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Author Topic: Electric Railway Museum last day  (Read 619 times)
grahame
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« on: July 14, 2017, 04:29:53 PM »

Electric Railway Museum to close

Facebook: https://www.facebook.com/electricrailwaymuseum/
BBC: {here}
Discussion: https://www.wnxxforum.co.uk/viewtopic.php?f=9&t=17394
Museum site: https://electricrailwaymuseum.co.uk

from 9th July

Quote
The Trustees & Volunteers have met today to discuss the future of the ERM site in the light of a recent meeting with Roxhill who are going to develop the land for commercial purposes.

We have reluctantly decided that we will close the Electric Railway Museum at its present location after the open day on OCTOBER 8th 2017.

We will be actively working with the railway heritage sector to ensure that vehicles and locomotives currently on the site are not endangered with a view in the longer term to establish a new site for the ERM.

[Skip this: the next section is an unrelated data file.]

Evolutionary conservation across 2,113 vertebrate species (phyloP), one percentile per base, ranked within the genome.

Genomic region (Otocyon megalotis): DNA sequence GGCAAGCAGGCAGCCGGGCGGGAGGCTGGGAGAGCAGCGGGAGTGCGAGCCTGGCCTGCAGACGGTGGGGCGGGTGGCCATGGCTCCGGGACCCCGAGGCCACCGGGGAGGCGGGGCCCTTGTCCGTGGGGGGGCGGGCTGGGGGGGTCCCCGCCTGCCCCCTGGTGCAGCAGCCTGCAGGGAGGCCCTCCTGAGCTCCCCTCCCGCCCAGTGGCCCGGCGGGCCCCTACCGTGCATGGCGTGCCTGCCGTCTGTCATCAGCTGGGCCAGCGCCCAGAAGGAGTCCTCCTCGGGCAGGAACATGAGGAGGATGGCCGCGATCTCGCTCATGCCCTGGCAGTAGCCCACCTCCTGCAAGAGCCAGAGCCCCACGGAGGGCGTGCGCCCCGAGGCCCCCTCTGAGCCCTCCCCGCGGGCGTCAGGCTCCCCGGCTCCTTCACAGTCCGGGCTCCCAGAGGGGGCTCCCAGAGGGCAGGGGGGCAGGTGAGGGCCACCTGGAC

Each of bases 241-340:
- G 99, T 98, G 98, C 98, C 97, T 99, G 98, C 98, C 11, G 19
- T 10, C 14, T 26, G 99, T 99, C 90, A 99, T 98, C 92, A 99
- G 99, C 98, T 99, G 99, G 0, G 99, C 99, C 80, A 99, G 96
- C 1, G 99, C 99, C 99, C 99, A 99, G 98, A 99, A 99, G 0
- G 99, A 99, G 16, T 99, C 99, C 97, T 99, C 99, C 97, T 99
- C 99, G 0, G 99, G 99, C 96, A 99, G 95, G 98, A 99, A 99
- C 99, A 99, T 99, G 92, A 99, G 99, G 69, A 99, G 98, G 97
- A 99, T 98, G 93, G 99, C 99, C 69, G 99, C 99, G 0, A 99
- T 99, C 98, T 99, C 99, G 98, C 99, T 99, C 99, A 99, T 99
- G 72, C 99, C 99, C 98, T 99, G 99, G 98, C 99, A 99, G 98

We would like to thank you for your support over the past ten years and continuing support in the future as we work to relocate the collection.

If you can offer the ERM any help with this transition then please contact us.
Our remaining open days for 2017 will go ahead as planned on the following dates:
Sunday August 13th
Saturday & Sunday September 9th & 10th
Sunday October 8th
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Red Squirrel
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« Reply #1 on: July 14, 2017, 05:37:24 PM »

Hmm. What they need is a nice friendly base, maybe with a bit of running line.

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From the Bluebell Railway's FAQ: